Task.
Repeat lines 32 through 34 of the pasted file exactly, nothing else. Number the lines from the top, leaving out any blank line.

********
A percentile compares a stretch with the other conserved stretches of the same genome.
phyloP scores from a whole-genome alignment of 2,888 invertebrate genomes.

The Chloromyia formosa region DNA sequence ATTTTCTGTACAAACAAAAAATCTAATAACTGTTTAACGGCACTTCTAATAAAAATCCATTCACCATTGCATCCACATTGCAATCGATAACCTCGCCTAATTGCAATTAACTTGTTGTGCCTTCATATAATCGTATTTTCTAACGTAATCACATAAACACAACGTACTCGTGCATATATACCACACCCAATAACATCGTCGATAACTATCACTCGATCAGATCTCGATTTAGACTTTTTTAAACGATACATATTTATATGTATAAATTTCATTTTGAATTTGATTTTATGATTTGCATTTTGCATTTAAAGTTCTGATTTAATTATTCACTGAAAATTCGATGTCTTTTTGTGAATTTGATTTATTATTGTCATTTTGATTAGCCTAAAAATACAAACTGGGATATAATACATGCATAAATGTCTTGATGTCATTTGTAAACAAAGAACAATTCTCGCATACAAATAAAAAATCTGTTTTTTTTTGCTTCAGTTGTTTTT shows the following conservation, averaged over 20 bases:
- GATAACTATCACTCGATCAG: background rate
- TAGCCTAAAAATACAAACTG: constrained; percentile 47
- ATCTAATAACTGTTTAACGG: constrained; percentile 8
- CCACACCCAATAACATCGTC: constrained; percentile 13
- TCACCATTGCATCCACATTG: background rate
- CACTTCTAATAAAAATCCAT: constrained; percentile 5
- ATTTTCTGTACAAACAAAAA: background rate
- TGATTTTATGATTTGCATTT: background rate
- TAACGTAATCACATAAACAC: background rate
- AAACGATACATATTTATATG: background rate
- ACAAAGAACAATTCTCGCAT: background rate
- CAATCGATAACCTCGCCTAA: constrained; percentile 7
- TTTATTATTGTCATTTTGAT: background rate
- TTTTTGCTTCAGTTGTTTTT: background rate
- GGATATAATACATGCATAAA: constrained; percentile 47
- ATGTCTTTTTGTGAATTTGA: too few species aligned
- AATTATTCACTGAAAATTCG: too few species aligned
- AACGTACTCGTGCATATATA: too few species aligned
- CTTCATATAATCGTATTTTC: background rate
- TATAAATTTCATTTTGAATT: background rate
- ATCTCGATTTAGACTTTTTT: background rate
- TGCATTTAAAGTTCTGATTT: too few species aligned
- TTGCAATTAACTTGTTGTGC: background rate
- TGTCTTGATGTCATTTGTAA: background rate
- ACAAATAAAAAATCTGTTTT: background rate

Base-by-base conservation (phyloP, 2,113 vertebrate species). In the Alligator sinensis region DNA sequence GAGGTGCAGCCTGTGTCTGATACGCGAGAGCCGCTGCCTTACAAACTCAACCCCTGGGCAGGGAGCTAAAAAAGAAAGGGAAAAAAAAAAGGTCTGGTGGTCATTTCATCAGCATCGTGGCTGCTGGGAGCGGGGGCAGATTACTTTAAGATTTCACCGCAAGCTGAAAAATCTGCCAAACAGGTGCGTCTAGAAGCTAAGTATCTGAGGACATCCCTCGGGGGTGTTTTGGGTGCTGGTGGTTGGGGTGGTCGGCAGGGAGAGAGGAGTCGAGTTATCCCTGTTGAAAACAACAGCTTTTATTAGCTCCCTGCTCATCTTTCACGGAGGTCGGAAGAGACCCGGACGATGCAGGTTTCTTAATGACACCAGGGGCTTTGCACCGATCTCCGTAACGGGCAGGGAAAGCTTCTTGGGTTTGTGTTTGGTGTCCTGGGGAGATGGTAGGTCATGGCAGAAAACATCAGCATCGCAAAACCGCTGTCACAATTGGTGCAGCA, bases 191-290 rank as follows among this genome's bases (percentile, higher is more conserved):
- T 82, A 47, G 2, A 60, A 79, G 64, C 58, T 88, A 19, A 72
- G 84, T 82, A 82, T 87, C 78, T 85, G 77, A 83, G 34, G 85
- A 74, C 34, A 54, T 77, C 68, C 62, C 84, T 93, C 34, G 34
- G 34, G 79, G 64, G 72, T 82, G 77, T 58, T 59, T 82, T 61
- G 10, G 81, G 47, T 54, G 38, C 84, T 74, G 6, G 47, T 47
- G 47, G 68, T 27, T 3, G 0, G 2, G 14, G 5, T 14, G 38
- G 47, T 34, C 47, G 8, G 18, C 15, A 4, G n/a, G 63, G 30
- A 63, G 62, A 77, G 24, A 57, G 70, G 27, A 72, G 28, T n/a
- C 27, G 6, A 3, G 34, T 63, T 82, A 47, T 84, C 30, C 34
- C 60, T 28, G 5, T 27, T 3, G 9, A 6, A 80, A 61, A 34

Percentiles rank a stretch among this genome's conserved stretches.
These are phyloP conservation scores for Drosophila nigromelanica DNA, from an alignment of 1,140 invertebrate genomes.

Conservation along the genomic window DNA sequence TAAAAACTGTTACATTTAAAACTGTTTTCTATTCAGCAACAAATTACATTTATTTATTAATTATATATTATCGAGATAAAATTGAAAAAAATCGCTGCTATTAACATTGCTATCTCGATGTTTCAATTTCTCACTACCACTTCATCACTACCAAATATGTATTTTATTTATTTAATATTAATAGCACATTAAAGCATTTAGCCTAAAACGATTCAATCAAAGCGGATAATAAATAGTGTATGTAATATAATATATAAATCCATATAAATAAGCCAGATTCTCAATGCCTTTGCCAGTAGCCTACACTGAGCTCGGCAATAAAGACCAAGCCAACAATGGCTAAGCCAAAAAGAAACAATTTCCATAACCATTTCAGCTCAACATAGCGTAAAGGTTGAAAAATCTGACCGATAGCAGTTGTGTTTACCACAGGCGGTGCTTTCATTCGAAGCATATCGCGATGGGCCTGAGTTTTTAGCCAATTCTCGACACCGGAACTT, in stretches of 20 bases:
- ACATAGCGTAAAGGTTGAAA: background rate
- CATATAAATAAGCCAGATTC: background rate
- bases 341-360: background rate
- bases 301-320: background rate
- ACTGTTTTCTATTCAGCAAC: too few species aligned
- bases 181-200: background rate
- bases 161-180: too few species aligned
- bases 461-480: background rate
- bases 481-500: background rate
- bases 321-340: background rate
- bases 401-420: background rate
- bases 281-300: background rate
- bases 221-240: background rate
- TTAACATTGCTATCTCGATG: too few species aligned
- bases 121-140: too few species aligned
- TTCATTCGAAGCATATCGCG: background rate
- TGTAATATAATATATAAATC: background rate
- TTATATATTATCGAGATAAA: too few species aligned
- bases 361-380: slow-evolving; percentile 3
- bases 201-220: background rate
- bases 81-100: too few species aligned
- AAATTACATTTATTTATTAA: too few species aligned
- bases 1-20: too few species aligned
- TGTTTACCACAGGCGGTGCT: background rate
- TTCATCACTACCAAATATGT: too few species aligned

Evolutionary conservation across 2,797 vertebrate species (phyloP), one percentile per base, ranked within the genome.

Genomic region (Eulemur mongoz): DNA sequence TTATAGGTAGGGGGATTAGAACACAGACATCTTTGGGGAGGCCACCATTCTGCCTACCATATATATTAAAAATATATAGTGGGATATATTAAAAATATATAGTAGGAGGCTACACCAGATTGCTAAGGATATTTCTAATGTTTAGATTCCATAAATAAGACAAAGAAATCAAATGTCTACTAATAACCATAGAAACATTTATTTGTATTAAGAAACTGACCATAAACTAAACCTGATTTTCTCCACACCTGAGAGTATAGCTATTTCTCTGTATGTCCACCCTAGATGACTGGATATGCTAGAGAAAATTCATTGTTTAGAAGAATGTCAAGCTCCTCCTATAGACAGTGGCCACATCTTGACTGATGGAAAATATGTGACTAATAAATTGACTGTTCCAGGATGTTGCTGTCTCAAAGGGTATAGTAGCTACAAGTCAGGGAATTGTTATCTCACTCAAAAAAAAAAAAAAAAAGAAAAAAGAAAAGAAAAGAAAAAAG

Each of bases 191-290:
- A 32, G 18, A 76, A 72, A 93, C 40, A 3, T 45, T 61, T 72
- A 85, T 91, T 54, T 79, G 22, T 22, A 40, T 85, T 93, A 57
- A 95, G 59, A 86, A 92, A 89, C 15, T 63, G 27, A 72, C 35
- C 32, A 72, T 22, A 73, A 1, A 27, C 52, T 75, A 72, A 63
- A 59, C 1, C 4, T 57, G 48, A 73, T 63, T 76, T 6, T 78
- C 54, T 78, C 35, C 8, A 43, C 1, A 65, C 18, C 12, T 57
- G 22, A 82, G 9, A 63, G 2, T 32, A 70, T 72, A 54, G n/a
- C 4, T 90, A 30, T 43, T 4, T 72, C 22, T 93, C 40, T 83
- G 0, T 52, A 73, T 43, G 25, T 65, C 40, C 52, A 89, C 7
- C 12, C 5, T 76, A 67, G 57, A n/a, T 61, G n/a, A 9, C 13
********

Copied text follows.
- A 74, C 34, A 54, T 77, C 68, C 62, C 84, T 93, C 34, G 34
- G 34, G 79, G 64, G 72, T 82, G 77, T 58, T 59, T 82, T 61
- G 10, G 81, G 47, T 54, G 38, C 84, T 74, G 6, G 47, T 47